Plenary Lecture

Plenary Lecture

Structure and Dynamics Elucidation of Biopolymers from Constrained QM/MM Calculations - From NMR Chemical Shifts to Structure and Dynamics

Dr. Ulrich Sternberg
Karlsruhe Institute of Technology
POB 3640, D-76021 Karlsruhe

Abstract: NMR is a major source of information on the structure and dynamics of bio-molecules. New computational methods are presented that use NMR data as target functions for structure elucidations. It can be shown that chemical shifts can be used for the 3D structure refinement of proteins and other biopolymers. Additionally the orientation and dynamics can be investigated from molecular dynamics (MD) simulations with orientational constraints. Prerequisites are a force field, an effective method for computing structure dependent atomic charges, and a very fast method for the computation of chemical shifts (bond polarization theory – BPT). Using the COSMOS-NMR hybrid force field with semi-empirical atomic charges and chemical shifts, the calculations can be performed in every step of an MD simulation or geometry optimization. To the energy, provided by the force field, pseudo energies are added. They depend on the differences between experimental and calculated chemical shifts. In addition to the energies pseudo forces have to be computed. This requires derivatives of the chemical shifts with respect to the coordinates. The pseudo forces are analytically derived from the integral expressions of the bond polarization theory (BPT).
In the case of liquid state NMR structure investigations of proteins, 13C and 15N chemical shift constraints can be added to obtain accurate structure data for the main chain and side chain carbons. This method was first applied to a zinc complex of a synthetic pseudo-peptide and to membrane active peptides. In the case of proteins chemical shifts can be used to find families of structures that represent best the conformer distribution in solution.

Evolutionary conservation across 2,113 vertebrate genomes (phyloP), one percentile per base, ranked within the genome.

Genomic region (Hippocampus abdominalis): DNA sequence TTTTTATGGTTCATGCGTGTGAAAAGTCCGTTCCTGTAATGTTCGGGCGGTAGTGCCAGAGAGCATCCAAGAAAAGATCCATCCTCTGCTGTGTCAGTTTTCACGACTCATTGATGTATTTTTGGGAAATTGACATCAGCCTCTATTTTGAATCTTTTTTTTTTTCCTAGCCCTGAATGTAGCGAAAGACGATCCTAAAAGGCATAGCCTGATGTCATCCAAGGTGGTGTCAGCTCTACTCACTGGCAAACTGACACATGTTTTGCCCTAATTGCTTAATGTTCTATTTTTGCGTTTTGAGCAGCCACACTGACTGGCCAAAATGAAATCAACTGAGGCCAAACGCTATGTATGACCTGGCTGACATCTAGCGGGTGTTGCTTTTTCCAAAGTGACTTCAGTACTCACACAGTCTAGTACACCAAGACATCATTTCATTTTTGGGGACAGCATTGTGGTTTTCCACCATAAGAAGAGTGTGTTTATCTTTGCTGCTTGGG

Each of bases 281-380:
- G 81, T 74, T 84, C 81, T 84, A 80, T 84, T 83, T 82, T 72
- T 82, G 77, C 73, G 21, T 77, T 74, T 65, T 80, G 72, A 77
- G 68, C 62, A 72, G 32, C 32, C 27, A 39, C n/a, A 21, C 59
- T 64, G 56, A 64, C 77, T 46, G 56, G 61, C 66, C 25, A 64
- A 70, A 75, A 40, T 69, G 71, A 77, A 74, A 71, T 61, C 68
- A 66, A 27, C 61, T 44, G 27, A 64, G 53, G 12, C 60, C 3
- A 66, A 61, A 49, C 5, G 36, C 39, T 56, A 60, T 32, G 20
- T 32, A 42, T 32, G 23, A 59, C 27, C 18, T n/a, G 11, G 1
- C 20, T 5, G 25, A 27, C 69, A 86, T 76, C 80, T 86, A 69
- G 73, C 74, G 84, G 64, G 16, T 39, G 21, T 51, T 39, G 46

Chemical shifts constraints are beneficial especially in solid state structure investigations. In case of silk and cellulose, crystal structures have been computed that fulfil both the 13C-NMR chemical shift and the X-ray constraints. It was shown that for the newly refined structures the calculated chemical shift tensor elements match the experimental values very well. Since biopolymers like silk give poorly defined X-ray patterns, solid state NMR investigations can be used to obtain better resolved crystal structures.
Membrane and other solid state NMR investigations exploit the tensorial character of the NMR parameters. These tensors can be used in MD simulation as orientational constraints to produce a detailed picture of molecular motion and order.

Brief Biography of the Speaker:
20.11.1946: Born in Brandenburg/Havel, Germany.
1965-1970: Studies in chemistry at the Humboldt University Berlin.
1975: Thesis in Theoretical Chemistry on the calculation of magnetic susceptibilities and nuclear shieldings.
1975-1978: Development of the graphics for a computer system that predicts chemical reactions.
1976-1988: Research and lecturing at the physics department of the Fiedrich-Schiller University Jena. Development of the Bond Polarization Theory (BPT).
1988: Thesis B on BPT chemical shift calculations, facultas docendi and Dr. sc.
1991: Habilitation for applied physics.
Lectures for Physicists on „Atoms, Molecules and Quantum Theory“
1992: Privatdozent at the Physics Department of the Fiedrich-Schiller University Jena
1994: The software COSMOS (NMR Molecular Modelling) wins the “European Academic Software Award“.
2001: Group leader of the NMR facility at Physics Department.
2002: Development of computational methods at the Bio-NMR group of the Research Centre Karlsruhe



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